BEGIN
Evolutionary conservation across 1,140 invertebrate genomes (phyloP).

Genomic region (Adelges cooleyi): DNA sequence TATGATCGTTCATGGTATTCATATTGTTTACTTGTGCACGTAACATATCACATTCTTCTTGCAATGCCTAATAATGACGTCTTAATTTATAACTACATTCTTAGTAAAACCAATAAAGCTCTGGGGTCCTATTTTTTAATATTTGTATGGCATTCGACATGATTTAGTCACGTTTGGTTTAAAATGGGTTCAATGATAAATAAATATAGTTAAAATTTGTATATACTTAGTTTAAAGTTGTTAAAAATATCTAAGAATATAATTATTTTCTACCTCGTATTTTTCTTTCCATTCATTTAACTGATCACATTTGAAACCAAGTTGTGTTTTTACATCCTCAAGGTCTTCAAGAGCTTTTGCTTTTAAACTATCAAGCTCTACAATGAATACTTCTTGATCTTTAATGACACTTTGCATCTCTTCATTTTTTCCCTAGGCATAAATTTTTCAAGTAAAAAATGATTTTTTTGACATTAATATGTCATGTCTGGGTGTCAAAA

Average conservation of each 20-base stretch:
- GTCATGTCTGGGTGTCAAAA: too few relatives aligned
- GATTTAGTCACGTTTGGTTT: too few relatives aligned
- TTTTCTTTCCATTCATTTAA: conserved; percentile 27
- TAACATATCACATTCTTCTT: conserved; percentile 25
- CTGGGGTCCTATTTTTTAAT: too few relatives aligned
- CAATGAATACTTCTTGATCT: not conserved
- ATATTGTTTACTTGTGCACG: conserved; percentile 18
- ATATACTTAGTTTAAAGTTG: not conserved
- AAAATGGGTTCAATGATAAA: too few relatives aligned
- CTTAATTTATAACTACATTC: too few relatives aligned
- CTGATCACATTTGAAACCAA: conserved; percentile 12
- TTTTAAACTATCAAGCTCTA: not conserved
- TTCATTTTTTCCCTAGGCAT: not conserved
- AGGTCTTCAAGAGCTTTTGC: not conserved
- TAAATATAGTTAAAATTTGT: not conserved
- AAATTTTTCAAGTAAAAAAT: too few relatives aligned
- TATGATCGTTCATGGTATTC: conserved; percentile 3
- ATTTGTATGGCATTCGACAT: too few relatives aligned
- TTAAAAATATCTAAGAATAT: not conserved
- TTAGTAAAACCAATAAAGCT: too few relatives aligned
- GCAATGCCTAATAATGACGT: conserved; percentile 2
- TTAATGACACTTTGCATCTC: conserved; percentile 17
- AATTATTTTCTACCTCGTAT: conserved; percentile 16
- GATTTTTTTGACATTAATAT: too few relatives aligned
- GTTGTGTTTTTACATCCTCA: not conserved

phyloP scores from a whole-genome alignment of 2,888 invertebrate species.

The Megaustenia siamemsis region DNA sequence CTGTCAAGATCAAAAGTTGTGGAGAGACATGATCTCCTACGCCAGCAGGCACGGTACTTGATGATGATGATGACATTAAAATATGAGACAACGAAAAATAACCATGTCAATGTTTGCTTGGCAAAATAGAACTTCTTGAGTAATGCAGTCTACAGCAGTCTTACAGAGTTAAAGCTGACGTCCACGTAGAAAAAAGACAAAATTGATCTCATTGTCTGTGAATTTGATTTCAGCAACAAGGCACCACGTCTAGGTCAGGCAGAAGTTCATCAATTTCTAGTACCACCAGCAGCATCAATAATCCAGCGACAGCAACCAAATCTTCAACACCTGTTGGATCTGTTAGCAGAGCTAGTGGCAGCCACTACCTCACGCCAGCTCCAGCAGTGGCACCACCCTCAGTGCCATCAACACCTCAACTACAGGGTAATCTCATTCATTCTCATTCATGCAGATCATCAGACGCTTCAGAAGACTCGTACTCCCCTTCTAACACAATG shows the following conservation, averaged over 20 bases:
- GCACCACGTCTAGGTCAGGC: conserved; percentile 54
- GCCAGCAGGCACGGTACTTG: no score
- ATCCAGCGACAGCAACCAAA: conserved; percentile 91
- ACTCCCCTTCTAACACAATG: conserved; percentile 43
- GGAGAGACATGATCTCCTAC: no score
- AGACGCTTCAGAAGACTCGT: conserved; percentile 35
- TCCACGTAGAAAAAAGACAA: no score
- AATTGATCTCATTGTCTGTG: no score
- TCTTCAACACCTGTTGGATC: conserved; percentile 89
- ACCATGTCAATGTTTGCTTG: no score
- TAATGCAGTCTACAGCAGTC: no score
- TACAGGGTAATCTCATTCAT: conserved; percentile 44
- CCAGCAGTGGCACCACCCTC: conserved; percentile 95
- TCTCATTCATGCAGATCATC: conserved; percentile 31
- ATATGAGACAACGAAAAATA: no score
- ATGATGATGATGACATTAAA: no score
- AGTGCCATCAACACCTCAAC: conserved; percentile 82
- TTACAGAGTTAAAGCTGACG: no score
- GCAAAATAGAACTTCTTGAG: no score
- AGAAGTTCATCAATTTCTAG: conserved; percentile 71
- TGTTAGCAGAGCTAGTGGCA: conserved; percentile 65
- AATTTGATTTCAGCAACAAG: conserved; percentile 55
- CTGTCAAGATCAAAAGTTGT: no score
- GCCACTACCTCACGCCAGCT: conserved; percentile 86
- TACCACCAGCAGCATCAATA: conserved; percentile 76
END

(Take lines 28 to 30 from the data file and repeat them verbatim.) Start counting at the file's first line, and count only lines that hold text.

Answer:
- GTTGTGTTTTTACATCCTCA: not conserved

phyloP scores from a whole-genome alignment of 2,888 invertebrate species.

The Megaustenia siamemsis region DNA sequence CTGTCAAGATCAAAAGTTGTGGAGAGACATGATCTCCTACGCCAGCAGGCACGGTACTTGATGATGATGATGACATTAAAATATGAGACAACGAAAAATAACCATGTCAATGTTTGCTTGGCAAAATAGAACTTCTTGAGTAATGCAGTCTACAGCAGTCTTACAGAGTTAAAGCTGACGTCCACGTAGAAAAAAGACAAAATTGATCTCATTGTCTGTGAATTTGATTTCAGCAACAAGGCACCACGTCTAGGTCAGGCAGAAGTTCATCAATTTCTAGTACCACCAGCAGCATCAATAATCCAGCGACAGCAACCAAATCTTCAACACCTGTTGGATCTGTTAGCAGAGCTAGTGGCAGCCACTACCTCACGCCAGCTCCAGCAGTGGCACCACCCTCAGTGCCATCAACACCTCAACTACAGGGTAATCTCATTCATTCTCATTCATGCAGATCATCAGACGCTTCAGAAGACTCGTACTCCCCTTCTAACACAATG shows the following conservation, averaged over 20 bases: